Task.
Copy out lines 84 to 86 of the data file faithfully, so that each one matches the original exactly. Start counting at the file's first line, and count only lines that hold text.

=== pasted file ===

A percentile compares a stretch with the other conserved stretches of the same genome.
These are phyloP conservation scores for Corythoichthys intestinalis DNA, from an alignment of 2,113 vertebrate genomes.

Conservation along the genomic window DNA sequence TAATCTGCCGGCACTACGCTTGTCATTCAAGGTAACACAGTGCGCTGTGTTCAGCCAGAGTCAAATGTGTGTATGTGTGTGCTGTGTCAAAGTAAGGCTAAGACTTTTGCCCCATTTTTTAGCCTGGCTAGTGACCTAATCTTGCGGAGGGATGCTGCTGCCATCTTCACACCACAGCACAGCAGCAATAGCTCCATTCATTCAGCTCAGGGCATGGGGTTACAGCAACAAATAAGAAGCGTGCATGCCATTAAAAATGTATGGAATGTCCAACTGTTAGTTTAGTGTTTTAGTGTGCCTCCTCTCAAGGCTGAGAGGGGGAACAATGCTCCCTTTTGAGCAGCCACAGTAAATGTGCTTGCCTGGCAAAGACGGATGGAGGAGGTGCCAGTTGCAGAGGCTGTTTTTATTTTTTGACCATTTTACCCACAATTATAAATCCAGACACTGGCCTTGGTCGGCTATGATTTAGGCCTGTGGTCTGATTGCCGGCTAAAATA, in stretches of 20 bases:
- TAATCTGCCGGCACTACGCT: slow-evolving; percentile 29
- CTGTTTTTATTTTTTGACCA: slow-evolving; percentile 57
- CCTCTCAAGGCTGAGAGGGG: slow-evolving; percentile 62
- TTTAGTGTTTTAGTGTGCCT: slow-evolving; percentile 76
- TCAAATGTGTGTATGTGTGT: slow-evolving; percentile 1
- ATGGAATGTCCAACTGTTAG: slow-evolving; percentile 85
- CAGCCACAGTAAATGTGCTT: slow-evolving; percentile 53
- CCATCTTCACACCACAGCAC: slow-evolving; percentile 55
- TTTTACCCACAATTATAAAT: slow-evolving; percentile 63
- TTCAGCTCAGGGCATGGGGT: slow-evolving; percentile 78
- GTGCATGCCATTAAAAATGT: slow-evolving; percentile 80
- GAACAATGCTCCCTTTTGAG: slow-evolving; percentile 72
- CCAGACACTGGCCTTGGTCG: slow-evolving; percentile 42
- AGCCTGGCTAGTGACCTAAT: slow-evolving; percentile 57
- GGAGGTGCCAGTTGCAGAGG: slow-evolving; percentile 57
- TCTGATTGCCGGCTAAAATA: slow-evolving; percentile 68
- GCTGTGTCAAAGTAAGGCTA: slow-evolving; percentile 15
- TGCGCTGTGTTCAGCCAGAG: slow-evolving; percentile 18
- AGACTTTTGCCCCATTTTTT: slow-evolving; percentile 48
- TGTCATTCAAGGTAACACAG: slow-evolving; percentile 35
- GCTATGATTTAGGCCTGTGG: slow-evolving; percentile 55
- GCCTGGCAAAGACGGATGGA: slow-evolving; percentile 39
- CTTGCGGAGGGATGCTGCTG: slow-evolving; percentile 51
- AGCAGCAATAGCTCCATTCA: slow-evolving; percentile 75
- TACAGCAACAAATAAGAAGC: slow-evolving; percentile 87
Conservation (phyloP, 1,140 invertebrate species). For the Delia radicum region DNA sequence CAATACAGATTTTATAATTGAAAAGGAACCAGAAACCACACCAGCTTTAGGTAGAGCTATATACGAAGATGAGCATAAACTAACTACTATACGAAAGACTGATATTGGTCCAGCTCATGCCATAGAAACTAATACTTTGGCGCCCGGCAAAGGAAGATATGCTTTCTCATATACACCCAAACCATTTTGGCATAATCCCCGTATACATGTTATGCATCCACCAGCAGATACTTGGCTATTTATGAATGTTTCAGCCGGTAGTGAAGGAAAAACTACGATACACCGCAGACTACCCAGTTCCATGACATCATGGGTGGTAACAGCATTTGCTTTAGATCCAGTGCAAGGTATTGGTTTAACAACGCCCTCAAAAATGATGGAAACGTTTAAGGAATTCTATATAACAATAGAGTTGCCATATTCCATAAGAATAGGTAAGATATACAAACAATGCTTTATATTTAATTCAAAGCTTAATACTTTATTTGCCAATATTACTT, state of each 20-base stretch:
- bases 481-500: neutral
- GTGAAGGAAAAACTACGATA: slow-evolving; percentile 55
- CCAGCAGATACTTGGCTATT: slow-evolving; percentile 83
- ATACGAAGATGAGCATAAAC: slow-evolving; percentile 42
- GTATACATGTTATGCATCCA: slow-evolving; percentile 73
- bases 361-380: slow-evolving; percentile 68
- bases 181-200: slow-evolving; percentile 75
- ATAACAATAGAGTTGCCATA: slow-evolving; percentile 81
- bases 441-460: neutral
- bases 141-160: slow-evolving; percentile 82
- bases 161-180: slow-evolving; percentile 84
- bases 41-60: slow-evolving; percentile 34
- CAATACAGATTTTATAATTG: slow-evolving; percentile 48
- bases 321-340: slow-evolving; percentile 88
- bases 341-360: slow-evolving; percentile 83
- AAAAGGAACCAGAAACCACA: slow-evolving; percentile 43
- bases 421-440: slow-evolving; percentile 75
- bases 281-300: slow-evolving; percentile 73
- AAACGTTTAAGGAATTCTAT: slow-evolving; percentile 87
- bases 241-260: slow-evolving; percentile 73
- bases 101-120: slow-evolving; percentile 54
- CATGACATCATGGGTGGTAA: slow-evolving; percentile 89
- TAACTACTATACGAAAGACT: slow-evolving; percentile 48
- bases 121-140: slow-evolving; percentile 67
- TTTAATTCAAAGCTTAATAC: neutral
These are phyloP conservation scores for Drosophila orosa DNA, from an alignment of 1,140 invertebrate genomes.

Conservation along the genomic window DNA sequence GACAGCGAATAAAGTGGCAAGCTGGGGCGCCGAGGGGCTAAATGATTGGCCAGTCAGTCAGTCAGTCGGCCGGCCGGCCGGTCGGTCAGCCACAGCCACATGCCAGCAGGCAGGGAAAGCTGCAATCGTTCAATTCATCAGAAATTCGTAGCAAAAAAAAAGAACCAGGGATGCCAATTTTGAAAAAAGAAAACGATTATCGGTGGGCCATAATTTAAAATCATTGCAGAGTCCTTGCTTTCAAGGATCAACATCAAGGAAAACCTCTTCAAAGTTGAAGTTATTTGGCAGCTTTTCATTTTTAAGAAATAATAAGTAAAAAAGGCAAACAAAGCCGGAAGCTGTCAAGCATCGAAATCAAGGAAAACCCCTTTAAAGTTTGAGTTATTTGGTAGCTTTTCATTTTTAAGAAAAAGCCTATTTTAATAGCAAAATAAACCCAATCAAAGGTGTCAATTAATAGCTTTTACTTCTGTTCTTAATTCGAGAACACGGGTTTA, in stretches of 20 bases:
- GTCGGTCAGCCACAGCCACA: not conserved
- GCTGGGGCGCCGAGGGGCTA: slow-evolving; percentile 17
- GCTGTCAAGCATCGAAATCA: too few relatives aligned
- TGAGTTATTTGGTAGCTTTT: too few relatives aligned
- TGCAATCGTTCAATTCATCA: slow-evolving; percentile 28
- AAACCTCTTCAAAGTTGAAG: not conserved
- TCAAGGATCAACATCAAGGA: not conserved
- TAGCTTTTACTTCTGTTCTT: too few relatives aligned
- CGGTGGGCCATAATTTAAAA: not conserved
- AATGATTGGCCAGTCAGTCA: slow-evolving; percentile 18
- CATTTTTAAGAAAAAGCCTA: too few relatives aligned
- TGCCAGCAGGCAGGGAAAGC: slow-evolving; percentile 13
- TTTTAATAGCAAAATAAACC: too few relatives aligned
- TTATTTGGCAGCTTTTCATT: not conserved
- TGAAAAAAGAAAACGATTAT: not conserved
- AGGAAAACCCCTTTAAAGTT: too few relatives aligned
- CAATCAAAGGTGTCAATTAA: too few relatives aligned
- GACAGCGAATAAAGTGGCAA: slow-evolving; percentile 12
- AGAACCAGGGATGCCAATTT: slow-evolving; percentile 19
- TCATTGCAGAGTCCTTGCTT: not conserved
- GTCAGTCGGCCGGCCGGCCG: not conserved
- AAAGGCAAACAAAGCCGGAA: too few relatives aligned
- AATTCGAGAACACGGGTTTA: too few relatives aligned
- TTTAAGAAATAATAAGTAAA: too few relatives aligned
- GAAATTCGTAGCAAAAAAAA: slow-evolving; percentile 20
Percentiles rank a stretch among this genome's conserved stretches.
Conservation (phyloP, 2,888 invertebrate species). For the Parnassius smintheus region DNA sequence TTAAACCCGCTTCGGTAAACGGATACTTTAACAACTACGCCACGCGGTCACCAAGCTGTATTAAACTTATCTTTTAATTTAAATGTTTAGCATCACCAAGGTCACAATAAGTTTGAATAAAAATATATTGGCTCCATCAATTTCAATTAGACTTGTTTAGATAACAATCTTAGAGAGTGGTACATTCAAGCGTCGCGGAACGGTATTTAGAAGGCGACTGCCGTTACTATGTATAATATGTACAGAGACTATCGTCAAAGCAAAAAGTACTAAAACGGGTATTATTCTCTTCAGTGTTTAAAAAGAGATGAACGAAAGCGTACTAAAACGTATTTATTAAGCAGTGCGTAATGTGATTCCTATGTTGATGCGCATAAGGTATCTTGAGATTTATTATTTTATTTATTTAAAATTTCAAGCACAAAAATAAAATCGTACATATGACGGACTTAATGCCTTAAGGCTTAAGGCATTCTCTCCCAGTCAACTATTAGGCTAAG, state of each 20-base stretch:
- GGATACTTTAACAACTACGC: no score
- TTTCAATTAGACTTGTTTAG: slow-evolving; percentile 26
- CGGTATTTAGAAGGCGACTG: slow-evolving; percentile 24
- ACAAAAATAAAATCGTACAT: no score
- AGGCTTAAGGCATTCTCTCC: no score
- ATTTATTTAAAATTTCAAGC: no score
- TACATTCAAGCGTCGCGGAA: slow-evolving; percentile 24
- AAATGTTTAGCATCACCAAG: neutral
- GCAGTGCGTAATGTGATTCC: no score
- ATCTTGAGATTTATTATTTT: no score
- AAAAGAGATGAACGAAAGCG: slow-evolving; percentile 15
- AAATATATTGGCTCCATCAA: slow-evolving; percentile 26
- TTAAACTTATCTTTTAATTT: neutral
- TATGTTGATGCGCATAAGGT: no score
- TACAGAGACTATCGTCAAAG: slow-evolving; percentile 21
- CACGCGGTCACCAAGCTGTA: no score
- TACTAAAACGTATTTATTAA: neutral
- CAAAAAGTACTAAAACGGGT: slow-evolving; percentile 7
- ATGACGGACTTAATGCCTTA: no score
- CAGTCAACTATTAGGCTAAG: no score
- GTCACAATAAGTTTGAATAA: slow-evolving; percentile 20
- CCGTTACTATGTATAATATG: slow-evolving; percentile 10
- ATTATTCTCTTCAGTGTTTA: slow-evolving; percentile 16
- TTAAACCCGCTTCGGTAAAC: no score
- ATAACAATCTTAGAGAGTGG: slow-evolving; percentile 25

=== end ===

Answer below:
- GGATACTTTAACAACTACGC: no score
- TTTCAATTAGACTTGTTTAG: slow-evolving; percentile 26
- CGGTATTTAGAAGGCGACTG: slow-evolving; percentile 24